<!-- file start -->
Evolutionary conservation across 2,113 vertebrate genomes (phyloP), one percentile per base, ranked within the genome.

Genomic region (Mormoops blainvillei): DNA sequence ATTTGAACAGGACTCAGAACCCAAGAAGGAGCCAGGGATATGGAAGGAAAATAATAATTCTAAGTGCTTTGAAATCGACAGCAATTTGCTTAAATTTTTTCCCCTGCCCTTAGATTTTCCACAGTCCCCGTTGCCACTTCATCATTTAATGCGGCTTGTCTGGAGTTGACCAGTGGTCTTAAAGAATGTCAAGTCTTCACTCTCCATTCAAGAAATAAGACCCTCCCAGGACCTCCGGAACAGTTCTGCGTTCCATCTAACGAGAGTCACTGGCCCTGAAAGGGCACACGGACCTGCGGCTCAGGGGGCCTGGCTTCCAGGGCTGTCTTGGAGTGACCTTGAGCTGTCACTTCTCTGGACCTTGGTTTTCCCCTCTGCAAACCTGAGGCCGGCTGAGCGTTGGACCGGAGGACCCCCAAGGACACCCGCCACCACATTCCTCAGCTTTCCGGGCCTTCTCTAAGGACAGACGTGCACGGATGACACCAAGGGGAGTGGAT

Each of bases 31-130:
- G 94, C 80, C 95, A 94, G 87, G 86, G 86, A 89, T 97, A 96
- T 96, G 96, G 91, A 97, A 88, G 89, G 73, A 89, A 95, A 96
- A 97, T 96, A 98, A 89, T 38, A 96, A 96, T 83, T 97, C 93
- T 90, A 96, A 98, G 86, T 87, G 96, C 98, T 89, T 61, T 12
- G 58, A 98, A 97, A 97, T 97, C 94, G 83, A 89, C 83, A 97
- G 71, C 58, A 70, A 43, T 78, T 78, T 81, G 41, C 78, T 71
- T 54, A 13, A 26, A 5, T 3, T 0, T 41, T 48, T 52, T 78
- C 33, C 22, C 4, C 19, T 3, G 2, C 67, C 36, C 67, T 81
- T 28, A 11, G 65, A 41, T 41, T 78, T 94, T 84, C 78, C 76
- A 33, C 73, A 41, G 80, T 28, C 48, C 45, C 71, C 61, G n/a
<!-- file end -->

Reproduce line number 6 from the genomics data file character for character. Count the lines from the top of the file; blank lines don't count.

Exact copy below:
- A 97, T 96, A 98, A 89, T 38, A 96, A 96, T 83, T 97, C 93